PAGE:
Demon Wall

Yonatan Amir

 

If it weren’t for the stairs leading up to the Kav 16 gallery at the Nave Eliezer community center in Tel Aviv, you might easily think it is below the ground. The windows have been blocked with drywall and during the evening hours the combination of the sealed space, the artificial lighting and the massive concrete ceiling give the impression of an underground shelter. 

In this artificial shelter-space, Dana Yoeli has created a two sided sculptural installation called Leviathan, which embodies some of the worst demons of Israeli culture. The two completely different faces of the installation are metaphorically nourished by the same body, and their interaction in the isolated gallery space, charges the work with further energy.

The first part of the work is a sculptural concrete- like wall, that stands at the entrance to the gallery space and appears to be a parody of both familiar architectural brutalism and the environmental sculpture of Dani Karavan: both explicit objects—even if different from one another—of modernism; western Modernism as well as Israeli.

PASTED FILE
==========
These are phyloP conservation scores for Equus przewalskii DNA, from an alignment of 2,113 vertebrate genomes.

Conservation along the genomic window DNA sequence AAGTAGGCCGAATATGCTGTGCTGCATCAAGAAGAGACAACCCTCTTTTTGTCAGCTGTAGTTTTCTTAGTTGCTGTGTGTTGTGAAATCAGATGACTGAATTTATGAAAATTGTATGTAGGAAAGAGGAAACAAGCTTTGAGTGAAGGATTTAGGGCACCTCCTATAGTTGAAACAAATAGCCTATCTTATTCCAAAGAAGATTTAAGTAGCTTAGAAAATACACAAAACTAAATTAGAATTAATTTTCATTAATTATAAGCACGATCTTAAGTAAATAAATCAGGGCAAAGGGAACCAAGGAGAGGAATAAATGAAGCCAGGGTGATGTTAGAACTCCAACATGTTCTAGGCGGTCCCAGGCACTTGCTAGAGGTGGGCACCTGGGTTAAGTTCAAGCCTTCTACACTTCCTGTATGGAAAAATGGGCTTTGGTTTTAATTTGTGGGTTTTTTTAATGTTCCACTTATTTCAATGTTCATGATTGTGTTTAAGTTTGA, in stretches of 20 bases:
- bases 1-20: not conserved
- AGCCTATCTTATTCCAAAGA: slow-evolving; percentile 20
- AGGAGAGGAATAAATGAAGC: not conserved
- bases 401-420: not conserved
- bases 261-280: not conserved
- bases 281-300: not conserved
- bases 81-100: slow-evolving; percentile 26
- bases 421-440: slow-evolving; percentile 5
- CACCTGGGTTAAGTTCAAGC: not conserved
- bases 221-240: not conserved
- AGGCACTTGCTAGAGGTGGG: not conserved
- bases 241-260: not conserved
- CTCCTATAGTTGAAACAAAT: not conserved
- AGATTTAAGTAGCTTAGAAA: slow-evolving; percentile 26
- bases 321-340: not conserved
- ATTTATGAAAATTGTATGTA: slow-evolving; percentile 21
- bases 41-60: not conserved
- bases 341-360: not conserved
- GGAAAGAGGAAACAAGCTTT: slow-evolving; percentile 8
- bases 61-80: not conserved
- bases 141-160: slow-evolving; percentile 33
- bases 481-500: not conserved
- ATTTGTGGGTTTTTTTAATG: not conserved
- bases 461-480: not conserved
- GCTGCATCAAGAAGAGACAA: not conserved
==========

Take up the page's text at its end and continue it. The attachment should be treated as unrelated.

The wall—a ‘lame’ commemoration wall somewhere between a wailing wall and a landscape sculpture— hides a collection of porcelain figurines arranged on wooden boxes. At first the figurines seem to be European porcelain figurines one might find in many Israeli households in past decades, but a second look reveals the fact that these are grotesque objects whose glossy porcelain glaze mocks the bloody scenes they describe.

Leviathan deals with demons; with cultural sub-consciousness and suppression; with a culture that is thought to be gone, but whose foundations continue to exist, to evolve, and even to create their own perversion.  They are contained beneath a concrete cover, so typical of Israeli buildings, from housing projects to kibbutz dining halls.

But the talk of demons is not the only thing in this beautiful exhibition. In a dialectic process Yoeli criticizes art itself, when under a humanistic guise often prettifies horrors, transforming these horrors into bourgeois décor.

 

(Israel Hayom)